Network RAID Storage: Proof of Concept

I recently discovered a post on Hack a Day linking to a proof of concept how-to on setting up a software RAID on FTP servers. While the guide is a simple approach to running a network based RAID 5 configuration, a number of tools the original developer used are less than optimal. First, the set up requires both Windows and Linux, meaning you will either need two physical machines, or a virtualized machine in your configuration. The second, and larger problem is that it is restricted to RAID 5 and FTP servers. This article is my attempt to alleviate both of these issues.

The goals of this project will be simple: establish a software RAID configuration that supports all of the common RAID levels, works across network share protocol, works with any number of network shares, works with different types of network shares simultaneously, and is based entirely on open source software. Simple.

To start, this proof of concept has two network shares mounted an NFS share and an SMB share:

Software RAID is nothing new in the Linux world and has been around for ages in the form of the raidtools package. Raidtools itself is difficult to use and maintain, and its feature set is limited. For those reasons, the project will rely on the mdadm tool to facilitate the network RAID architecture. The benefits mdadm is that it supports all of the major RAID levels, works on any properly partitioned device, and it a breeze to use.

The difficult part of this project is the process of allocating space on the remote servers in such a way that you are able to feed them to mdadm as devices. Luckily, "everything is considered a file" in Linux, and devices such as hard disks are no exception. With hard disks considered files, there is no reason why files could not be considered hard disks. The first task to complete is to set up a regular file on each share, filled to the appropriate size. In this example, each "disk" file will be approximately 1GB:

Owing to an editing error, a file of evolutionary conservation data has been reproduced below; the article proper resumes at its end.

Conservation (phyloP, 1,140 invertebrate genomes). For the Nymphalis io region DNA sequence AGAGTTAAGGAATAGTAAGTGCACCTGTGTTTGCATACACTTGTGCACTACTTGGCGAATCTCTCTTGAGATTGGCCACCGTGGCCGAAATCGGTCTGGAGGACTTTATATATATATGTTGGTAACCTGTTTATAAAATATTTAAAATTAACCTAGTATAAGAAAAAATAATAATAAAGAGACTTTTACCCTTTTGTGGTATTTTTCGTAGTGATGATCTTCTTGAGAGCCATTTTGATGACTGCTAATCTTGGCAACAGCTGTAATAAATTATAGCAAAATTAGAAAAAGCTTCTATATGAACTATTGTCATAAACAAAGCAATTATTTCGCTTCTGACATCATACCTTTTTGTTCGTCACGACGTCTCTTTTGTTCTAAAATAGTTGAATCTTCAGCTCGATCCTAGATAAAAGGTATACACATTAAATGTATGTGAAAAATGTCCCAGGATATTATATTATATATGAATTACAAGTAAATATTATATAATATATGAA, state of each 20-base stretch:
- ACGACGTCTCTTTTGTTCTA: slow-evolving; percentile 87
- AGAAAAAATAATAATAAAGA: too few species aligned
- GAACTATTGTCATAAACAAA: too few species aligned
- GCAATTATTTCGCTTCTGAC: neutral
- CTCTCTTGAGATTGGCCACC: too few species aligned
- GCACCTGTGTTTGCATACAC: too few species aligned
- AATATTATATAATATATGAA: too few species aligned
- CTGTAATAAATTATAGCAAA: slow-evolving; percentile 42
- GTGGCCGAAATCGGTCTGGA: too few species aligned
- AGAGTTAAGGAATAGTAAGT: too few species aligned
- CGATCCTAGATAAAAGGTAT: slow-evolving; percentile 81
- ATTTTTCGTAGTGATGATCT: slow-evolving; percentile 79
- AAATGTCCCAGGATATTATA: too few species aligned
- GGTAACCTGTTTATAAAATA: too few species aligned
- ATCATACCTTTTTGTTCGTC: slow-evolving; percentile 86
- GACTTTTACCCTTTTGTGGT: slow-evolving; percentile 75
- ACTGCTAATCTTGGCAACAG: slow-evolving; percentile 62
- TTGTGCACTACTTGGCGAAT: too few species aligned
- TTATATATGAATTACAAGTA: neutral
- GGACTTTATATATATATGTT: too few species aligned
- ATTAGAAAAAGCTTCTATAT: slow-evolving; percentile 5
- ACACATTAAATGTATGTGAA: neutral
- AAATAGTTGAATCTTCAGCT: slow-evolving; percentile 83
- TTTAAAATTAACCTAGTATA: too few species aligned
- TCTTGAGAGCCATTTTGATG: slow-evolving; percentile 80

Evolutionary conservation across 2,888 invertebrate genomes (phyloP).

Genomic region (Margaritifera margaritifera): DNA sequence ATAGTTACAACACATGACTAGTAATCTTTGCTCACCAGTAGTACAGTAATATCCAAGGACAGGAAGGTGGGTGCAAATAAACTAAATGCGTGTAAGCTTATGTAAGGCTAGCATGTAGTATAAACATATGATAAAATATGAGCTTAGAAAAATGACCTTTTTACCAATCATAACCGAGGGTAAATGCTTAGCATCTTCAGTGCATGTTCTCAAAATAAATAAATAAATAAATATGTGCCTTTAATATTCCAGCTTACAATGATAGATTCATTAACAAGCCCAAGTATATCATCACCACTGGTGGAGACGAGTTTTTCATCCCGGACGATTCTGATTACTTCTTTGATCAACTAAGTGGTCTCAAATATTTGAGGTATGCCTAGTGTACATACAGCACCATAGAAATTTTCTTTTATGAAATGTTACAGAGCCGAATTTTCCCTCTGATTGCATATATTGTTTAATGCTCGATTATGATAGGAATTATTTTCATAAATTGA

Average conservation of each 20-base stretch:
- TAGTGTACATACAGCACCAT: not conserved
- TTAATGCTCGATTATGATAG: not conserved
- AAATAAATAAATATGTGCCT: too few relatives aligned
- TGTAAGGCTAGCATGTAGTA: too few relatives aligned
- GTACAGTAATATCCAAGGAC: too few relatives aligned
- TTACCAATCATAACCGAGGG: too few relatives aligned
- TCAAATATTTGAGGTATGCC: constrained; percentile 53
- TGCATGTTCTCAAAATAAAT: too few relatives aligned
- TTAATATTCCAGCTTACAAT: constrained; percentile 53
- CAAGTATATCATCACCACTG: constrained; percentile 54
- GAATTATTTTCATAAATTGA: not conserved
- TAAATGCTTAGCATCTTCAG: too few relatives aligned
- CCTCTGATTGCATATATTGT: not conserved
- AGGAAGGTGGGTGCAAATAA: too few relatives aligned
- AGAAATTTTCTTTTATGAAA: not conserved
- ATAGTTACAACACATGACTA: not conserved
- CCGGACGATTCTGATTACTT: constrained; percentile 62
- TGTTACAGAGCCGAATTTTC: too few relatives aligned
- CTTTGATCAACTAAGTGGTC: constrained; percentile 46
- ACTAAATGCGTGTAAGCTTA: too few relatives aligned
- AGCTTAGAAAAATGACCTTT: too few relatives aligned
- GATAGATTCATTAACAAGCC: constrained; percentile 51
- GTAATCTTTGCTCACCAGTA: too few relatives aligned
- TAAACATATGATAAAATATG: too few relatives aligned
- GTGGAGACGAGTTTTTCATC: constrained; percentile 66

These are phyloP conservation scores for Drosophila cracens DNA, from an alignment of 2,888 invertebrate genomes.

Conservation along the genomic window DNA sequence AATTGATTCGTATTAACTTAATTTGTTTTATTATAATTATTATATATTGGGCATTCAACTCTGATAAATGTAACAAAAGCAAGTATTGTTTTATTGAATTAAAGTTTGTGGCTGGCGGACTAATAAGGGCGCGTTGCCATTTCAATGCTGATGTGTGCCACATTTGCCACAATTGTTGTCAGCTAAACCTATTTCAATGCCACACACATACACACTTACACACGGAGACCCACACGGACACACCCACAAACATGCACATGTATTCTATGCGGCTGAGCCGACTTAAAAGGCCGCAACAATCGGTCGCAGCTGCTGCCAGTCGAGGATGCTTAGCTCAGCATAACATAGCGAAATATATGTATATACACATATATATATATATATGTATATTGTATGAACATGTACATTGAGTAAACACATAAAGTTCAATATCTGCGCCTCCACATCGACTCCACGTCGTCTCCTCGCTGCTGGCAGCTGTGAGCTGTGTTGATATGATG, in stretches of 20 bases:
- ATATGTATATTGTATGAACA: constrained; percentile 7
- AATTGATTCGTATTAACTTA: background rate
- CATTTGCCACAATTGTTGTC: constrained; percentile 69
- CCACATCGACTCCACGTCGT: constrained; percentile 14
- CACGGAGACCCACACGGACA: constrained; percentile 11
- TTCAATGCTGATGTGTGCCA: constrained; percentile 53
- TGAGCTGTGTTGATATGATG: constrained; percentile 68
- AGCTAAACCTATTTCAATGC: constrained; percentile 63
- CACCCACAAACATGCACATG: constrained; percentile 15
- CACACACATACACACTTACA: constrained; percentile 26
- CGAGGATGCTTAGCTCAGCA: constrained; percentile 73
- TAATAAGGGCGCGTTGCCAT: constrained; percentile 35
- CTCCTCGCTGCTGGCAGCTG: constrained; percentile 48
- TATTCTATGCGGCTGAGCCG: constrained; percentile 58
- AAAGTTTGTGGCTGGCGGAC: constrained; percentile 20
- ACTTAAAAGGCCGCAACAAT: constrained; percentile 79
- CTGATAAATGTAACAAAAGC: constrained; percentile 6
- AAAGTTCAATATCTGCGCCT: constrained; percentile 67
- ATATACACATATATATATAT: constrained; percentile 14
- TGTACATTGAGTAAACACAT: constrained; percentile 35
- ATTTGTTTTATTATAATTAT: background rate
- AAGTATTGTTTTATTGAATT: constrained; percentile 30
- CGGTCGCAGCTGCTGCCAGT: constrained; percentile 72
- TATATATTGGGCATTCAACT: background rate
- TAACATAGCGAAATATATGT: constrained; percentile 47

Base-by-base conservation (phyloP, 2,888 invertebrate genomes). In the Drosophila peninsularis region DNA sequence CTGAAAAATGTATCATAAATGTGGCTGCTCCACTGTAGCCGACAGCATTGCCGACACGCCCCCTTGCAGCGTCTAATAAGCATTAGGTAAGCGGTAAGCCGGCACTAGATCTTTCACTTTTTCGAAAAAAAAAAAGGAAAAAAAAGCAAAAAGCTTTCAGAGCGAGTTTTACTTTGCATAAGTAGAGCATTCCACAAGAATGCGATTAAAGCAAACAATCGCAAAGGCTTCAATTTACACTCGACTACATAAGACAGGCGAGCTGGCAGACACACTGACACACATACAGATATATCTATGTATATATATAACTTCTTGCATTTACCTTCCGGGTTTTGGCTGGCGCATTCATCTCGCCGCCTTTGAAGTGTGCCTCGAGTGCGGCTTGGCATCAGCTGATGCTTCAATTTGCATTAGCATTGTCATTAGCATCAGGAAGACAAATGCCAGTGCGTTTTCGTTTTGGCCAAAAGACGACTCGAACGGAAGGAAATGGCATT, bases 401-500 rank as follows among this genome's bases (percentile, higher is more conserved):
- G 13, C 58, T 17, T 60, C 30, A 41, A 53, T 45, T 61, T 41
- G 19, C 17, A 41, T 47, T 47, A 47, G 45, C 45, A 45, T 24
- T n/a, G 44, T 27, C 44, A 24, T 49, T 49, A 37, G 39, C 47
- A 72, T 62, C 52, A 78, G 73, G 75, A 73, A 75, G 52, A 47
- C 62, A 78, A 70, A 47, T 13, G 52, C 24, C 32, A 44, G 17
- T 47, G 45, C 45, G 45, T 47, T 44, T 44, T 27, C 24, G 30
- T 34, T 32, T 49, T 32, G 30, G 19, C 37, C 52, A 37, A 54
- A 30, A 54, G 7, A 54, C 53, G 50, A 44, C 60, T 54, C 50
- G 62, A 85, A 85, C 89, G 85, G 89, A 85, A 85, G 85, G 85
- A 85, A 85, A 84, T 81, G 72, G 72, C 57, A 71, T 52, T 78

The next step in the process is to partition each "disk" file in a way that will allow mdadm to use them in the RAID. Using fdisk the proper partition type is "Linux raid autodetect":

At this point, the files are "partitioned," however, they are not in a usable state. The partitions cannot be fed to mdadm until they are recognized as devices. For this, two loop devices are made using the mknod tool. The major number for a loop device is 7; the minor revision numbers were chosen to avoid existing loop devices as the test machine had 0-99 already:

In order to attach the "partitions" of the "disks" to the loop devices the offset of each partition must be known. Fdisk will display this information with the -ul flag:

By multiplying the Start by the Unit size the proper offset for the partition is achieved. In this case 63 * 512 yields 32256, the number to feed to losetup when binding the partitions to the loop devices:

One last thing that mdadm requires to set up a software RAID is an "md" device. Once again mknod is used, this time with a major number of 9, and a minor number that will not conflict with existing devices:

Now combine the "disks" in a software RAID, in this test I will create (-C) a RAID level 5 (-l5) device (raiddev) from two (-n2) existing devices (loopnfs and loopsmb):

At this point in the test system, the two files located on the network shares (nfsmountpoint/image and smbmountpoint/image) are mapped to loop devices (loopnfs and loopsmb), which have been combined in a software RAID to form one device (raiddev). In order to utilize the new disk that has been created, it must first be formatted:

And then mounted:

There you have it. If you have followed along, you now have a network based RAID device. If you find this article useful, interesting, offensive, or stupid, please leave me a note or send me an email.


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